SAIC makes $790M deal for Scitor

SAIC fills a void in its intelligence business with its offer to buy Scitor for $790 million.

The acquisition fits into several M&A trends we are seeing:

Science Applications International Corp. is filling a major gap in its portfolio with its planned $790 million acquisition of Scitor.

When SAIC split off from what is now called Leidos, it took very little intelligence business with it, but the deal announced today brings 1,500 employees with high level security clearances and what one source described to as an “untouchable reputation in the intelligence community.” The transaction is expected to close by May.

"Scitor is a recognized market leader with long-standing customer and industry relationships within the intelligence community and is aligned with SAIC's market expansion strategy,” said SAIC CEO Tony Moraco in a company statement.

SAIC is picking up $600 million more in annual revenue, which will push its total revenue to $4.5 billion and earnings to $321 million. The company also has identified $20 million in annual cost savings.

Scitor, owned by the private equity firm Leonard Green & Partners with some ownership interest held by employees and management, was not looking for a buyer but was approached by SAIC, who presented a convincing case that they were a strong strategic fit, a source said.

“This deal is a rare opportunity to unite two successful companies with shared core values, world-class employees, unbridled entrepreneurial spirit, dedication to customer mission, and complementary talent in the broadest and deepest technical capabilities,” said Scitor President Timothy Dills.

SAIC has had entry into the intelligence community as a strategic goal since the split and this acquisition accelerates that strategy, the company said. With Scitor, SAIC is getting access to new, classified contracts, cleared personnel and a security infrastructure.

Investment banker Jean Stack with Houlihan Lokey called the deal a perfect fit for SAIC and “a very logical exit for Scitor shareholders.”

“SAIC has been looking for larger acquisitions, and they couldn’t have found a better buy. Scitor is a premier acquisition for them,” said Bob Kipps with the investment bank KippsDeSanto.

Because of the highly classified work Scitor does, it is considered a national asset to the government, a source told me.

SAIC is getting additional capabilities in systems engineering and integration, cyber and security services, program management and IT. Scitor’s biggest customer is the National Reconnaissance Office, which accounts for 49 percent of revenue. Its next largest customer is the Air Force with 12 percent of revenue. The Army represents 4 percent.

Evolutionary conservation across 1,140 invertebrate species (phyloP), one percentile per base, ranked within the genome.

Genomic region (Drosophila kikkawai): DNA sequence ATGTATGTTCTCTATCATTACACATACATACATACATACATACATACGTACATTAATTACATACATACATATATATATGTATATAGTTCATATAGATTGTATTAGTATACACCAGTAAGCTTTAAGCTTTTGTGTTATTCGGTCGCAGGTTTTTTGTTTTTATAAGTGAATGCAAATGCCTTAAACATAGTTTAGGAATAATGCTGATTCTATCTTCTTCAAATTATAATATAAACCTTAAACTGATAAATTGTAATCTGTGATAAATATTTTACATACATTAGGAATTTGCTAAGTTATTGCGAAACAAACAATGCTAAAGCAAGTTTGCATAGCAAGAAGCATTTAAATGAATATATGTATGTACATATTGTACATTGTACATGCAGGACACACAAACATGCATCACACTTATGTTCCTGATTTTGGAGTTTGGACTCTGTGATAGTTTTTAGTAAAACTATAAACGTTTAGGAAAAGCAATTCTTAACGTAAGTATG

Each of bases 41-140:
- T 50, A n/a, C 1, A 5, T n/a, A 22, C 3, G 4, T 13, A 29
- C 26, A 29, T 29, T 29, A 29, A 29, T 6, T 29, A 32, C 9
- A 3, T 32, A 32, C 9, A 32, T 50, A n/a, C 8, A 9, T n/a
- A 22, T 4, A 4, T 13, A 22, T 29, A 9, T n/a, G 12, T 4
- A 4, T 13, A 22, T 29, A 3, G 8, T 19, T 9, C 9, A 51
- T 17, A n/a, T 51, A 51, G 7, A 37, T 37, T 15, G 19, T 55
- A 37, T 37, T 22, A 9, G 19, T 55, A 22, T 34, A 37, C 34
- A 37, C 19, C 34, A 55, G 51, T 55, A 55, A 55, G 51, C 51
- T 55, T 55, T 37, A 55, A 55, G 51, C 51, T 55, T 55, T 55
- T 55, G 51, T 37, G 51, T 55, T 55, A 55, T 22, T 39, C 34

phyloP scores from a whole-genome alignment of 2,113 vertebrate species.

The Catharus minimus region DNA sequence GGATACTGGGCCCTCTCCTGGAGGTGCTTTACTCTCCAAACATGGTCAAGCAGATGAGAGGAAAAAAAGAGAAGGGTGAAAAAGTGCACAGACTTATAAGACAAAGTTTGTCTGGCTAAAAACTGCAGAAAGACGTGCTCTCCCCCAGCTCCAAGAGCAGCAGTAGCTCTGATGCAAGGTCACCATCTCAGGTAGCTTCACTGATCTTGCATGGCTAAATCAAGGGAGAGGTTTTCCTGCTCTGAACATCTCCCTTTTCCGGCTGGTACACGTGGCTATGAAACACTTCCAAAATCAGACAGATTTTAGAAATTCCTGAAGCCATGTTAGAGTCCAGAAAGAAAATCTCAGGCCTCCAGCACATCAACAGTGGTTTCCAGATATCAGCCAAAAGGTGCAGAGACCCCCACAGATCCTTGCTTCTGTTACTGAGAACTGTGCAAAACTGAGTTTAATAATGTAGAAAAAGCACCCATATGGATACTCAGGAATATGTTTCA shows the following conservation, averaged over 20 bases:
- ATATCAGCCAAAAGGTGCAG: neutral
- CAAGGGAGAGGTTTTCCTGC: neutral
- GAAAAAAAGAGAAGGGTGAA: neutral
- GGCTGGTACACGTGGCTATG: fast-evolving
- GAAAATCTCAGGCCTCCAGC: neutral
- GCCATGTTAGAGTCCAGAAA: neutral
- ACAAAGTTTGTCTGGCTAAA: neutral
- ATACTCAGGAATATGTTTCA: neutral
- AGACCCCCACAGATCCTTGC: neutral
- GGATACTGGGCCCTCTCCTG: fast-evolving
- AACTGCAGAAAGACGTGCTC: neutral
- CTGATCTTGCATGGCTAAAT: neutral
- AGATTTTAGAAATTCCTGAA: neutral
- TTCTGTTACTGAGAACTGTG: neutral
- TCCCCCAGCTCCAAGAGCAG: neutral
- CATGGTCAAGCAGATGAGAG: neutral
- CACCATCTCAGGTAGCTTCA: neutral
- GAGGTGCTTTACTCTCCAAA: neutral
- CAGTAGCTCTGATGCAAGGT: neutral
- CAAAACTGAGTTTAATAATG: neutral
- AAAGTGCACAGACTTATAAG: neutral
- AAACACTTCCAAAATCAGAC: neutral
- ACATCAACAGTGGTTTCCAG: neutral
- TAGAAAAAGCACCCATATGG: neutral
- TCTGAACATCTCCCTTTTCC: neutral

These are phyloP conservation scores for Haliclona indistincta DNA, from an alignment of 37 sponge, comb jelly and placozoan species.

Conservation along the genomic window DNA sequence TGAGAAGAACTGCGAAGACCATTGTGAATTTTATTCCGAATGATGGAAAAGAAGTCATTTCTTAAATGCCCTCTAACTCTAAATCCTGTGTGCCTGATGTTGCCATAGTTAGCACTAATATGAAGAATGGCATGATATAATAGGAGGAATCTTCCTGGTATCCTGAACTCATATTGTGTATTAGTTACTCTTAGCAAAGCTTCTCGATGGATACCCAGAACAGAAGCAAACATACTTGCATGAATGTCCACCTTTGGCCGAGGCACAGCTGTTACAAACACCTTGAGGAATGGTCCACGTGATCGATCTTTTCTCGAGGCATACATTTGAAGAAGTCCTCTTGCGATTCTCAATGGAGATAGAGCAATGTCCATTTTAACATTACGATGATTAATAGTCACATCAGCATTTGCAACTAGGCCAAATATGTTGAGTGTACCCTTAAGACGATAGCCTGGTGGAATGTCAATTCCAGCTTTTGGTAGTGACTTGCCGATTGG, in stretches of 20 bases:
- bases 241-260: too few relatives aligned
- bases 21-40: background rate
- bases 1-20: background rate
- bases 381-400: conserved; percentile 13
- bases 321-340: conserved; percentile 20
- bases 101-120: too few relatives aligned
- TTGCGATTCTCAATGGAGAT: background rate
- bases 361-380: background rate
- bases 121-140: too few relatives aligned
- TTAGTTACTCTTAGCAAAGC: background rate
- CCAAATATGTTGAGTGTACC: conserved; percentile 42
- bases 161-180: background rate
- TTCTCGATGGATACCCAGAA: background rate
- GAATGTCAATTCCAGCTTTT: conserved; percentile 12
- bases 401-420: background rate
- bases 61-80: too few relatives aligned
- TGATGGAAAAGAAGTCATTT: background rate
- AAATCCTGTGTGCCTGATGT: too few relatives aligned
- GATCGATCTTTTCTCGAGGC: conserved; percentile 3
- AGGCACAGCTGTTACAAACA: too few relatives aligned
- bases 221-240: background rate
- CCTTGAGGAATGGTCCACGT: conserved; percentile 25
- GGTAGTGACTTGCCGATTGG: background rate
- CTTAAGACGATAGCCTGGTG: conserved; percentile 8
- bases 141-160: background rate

Another 35 percent falls into “other intelligence community” customers, according SAIC’s presentation about the acquisition.

SAIC’s business mix will change most significantly in the intell space, where it jumps from 0 to 11 percent of the revenue mix. Defense revenue shifts from 70 percent to 63 percent, civilian from 26 percent to 22 percent. Other remains at 4 percent.

Scitor also brings higher margin business to SAIC, which will see its adjusted earnings before interest, taxes, depreciation and amortization, commonly called EBITDA, rise from $259 million to $321 million.

Interestingly, the two companies also share an employee-ownership history. Before its spin-off, SAIC had employee-ownership roots that stretched from 1969 to 2006 when the company became publicly traded. The company split in 2013 with the spin-off retaining the SAIC name and Leidos retaining the rest of the company.

Scitor converted to employee-ownership in 2002 before it was acquired by the private equity group Leonard Green & Partners in 2007. But after that deal, management and employees retained some management interest.

Financial advisors on the deal were Citigroup Global Markets for SAIC and Sagent Advisors for Scitor. Legal advisors were Arnold & Porter for SAIC and Latham & Watkins for Scitor. Twelve Rolling Capital served as an advisor to the executive management and employee shareholders of Scitor.

  • The attractiveness of the intelligence business
  • The need for scale as a way of lower the cost basis of doing business
  • Acquitisions as a way to again access to new markets

The deal also is the third one involving companies deep into the systems engineering world of the intelligence market.

Vencore, formerly the SI Organization, has gone the diversification route with the acquisition of QinetiQ’s North American services business, while TASC choose an exit with its sale to Engility.

Now, Scitor also has decided to exit through a sale to SAIC.

Vencore, TASC and Scitor all had private equity ownership, a source pointed out to me.

According to this source, it’ll be interesting to watch what happens to other private equity owned companies such as Wyle and Camber Corp. that are probably looking for an exit.

No deal happens in a vacuum, so we’ll have to watch how this influences other deals.

And a final interesting observation about the Scitor-SAIC deal is that they chose not to go the auction route. SAIC made a pre-emptive offer, and it was a good return for Leonard Green, my source said. What Leonard Green paid for Scitor was never publicly disclosed.

SAIC’s attractive offer also saved Scitor from having to entertain other potential buyers by making presentations and other requirements of a more competitive process. That process can suck up a lot of time, energy and focus from senior managers.

In this case, an attractive pre-emptive offer allowed Scitor to avoid that. SAIC avoided the added competition. A win for both companies.

Maybe we’ll see more of those kinds of deals, but we’ll definitely see more deals.